Millions of Indiana parents hope their kids graduate from college and then choose to live, work and raise a family in the Hoosier state.
Some parents may want sons and daughters to see the world after earning that degree, but likely yearn for that child to return at some point.
Indiana struggles to retain graduates of the state's nearly 70 colleges and universities. Indiana faces an even greater struggle to attract college graduates from other states to live as Hoosiers.
Mitch Daniels made the fight against "brain drain" a priority during his two terms as governor, from 2005 to 2013. Daniels has continued to lead that mission as the president of Purdue University. Last week, Daniels gave an update of a pilot program he launched called "Purdue Brain Gain" while accepting a business leadership award from the Indiana Chamber of Commerce. Its concept appears promising and could spread to other Indiana institutions of higher learning, and that is important. The state ranks 16th in the U.S. for the number of college degrees its institutions grant, but 40th in the number of residents with a degree.
That shortage of college trained Hoosiers inhibits outside employers from relocating to Indiana.
Daniels announced an expansion of the Brain Gain initiative on Tuesday, which was no coincidence. That same day, Amazon revealed its plan to place its ballyhooed secondary headquarters in two locations, New York and the Washington, D.C., suburbs, bypassing 18 other cities, including Indianapolis. The Big Apple and D.C. area won because of their deep pool of existing, highly educated, steadily replenished talent.
So, under Daniels' project, Purdue reached out to its alumni in other states, "expatriate Boilermakers," as he called them, asking if they were interested in finding a job in Indiana. The university also contacted hundreds of Hoosier companies, asking if they wanted to find employees through the networking effort. In Tuesday's announcement, Daniels said 220 out-of-staters responded to the call out.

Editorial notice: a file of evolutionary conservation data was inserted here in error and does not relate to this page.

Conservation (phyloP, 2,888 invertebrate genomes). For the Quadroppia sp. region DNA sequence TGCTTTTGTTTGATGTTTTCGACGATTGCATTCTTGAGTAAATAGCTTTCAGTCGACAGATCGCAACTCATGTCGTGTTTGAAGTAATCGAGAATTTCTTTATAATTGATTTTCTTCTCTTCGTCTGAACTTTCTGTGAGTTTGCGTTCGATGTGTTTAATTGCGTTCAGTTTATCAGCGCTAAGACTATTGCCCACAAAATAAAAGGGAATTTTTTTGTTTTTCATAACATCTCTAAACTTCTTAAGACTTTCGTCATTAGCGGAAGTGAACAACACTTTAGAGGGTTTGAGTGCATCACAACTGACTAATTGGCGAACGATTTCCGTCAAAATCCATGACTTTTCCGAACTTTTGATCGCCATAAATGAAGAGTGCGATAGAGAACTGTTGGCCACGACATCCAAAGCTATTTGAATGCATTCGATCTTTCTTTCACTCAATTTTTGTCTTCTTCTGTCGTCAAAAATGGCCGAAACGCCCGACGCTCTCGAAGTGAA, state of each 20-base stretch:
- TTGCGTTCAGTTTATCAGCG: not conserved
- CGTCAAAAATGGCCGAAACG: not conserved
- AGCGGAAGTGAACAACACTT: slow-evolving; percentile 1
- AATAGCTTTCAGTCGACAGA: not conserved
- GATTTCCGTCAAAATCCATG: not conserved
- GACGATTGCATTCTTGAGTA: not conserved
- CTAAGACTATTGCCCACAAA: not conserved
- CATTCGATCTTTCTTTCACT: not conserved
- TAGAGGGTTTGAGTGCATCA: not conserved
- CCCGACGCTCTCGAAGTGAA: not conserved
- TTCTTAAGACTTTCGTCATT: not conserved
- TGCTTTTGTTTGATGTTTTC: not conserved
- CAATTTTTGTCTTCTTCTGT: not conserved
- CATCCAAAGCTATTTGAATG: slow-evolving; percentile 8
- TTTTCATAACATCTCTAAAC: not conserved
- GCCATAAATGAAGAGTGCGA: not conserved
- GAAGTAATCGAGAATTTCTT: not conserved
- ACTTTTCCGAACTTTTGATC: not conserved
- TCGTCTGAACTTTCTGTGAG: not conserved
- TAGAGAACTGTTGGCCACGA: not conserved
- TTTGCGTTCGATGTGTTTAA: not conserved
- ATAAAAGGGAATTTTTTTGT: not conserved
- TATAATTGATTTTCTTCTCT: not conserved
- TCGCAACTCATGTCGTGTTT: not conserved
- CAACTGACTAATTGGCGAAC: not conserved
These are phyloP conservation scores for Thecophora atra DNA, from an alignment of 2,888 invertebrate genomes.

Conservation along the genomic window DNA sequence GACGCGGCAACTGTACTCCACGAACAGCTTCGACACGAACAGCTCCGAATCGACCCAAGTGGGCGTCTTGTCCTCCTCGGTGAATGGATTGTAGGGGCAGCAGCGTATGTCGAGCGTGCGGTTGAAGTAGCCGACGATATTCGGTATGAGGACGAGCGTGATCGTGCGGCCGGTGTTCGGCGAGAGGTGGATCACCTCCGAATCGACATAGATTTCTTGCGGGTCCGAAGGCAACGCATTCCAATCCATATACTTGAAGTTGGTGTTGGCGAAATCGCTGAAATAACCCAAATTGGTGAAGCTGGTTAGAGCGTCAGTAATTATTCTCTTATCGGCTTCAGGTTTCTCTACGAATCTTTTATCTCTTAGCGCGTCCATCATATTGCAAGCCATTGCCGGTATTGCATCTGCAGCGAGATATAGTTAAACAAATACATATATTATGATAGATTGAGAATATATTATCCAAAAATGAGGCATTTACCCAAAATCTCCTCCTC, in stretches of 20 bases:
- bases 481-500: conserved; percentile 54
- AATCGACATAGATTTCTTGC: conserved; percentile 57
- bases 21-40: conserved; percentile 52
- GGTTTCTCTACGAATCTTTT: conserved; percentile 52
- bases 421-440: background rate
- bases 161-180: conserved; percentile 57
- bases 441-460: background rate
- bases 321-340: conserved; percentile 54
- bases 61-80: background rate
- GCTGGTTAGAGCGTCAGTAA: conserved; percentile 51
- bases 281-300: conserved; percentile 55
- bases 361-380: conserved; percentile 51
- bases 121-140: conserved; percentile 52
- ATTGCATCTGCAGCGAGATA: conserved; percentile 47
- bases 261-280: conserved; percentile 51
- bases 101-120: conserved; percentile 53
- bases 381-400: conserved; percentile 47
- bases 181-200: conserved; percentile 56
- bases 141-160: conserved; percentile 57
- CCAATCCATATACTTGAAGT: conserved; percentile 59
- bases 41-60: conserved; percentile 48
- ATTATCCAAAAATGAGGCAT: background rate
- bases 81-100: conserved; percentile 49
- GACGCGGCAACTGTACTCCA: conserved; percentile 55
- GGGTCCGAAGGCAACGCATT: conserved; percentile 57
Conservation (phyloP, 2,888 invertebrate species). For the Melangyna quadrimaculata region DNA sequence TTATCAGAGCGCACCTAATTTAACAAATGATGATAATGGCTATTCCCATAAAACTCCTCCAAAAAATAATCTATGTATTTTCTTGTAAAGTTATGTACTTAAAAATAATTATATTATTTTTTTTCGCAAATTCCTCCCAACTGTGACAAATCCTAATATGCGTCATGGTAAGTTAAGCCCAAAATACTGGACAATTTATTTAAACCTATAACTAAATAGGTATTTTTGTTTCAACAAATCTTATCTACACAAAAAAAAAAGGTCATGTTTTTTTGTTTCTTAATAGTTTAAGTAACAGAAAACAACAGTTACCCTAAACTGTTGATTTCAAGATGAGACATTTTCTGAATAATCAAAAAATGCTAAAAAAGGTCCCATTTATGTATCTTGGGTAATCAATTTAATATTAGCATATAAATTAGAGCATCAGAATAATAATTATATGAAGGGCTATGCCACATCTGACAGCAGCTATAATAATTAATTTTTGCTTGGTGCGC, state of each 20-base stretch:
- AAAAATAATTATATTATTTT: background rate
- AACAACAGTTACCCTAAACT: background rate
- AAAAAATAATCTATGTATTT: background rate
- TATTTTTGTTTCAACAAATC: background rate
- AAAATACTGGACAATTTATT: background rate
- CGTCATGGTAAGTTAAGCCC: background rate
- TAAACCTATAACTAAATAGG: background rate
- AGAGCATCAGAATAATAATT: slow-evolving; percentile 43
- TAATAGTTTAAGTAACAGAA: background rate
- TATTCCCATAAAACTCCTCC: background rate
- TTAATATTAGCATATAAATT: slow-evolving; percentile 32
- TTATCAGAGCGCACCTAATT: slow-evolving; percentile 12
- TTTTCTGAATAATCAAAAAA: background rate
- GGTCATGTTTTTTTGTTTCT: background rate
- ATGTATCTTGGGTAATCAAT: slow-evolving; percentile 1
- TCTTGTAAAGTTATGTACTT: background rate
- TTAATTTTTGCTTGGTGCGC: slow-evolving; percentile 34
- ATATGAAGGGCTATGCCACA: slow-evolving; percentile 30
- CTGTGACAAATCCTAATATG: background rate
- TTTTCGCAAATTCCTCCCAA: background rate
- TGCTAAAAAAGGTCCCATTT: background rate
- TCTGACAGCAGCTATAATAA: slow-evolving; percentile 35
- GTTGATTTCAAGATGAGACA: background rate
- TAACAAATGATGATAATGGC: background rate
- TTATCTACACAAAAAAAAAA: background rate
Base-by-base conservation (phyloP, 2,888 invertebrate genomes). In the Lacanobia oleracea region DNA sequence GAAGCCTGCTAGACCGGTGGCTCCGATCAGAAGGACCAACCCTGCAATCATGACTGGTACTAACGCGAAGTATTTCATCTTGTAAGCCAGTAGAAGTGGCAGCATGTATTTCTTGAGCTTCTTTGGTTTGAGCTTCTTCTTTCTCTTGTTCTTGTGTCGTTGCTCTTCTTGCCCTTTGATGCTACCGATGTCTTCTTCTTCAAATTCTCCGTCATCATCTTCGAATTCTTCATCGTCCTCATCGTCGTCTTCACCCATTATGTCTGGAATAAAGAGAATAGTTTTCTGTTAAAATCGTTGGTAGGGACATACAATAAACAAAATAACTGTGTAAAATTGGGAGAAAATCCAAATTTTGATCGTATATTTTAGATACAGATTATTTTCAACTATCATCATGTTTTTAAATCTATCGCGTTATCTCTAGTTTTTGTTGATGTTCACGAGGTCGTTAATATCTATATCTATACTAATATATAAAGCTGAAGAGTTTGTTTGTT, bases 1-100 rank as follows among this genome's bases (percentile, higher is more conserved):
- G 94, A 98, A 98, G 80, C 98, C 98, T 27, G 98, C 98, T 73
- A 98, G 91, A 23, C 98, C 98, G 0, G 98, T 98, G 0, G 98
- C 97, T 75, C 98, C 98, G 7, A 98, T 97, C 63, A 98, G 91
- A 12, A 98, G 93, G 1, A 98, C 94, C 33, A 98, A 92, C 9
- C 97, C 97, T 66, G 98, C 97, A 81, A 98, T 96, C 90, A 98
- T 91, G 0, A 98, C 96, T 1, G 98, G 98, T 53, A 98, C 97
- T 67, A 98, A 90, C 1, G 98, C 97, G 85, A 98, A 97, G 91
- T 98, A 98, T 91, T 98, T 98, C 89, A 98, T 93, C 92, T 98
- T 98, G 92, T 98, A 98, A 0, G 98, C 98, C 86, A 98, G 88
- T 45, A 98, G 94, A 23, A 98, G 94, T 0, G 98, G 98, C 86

He wants other Hoosier universities and more Indiana companies to join the mission. That should happen.
"Fifteen years ago, many of us adopted as our central goal, the reversal of the state's brain drain," Daniels said in a statement. "Since that time, Indiana's population has begun outgrowing our neighbors, including a net in-migration of college graduates, but it's not nearly enough."
Sixty-six percent of college graduates are living and working in Indiana one year after graduation, according to an Indiana Business Research Center study in 2014. They gradually begin to leave afterward, though. Five years after earning a diploma, only 55 percent of those grads remain here. Those departures add to Indiana lagging the nation in the number of residents with degrees, just 25 percent compared to 30 nationally.
The state's approach must be multi-pronged. Incomes in Indiana lag the nation, too. Hoosiers earn 88 cents for every dollar the average American earns. Communities also must invest in quality of life attributes. Graduates of Indiana colleges and those elsewhere must see towns and cities with appealing lifestyle opportunities. Many communities have made enhancements of their historic and cultural assets a priority, including those who successfully received $42-million Indiana Regional Cities Initiative grants in 2015, largely hinged upon riverfronts.
It would seen natural for current Gov. Eric Holcomb, who worked in Daniels' administration, to rekindle the former governor's statewide brain drain battle. Both seem motivated by economic growth possibilities, and bringing more college grads back home to Indiana would instigate that growth.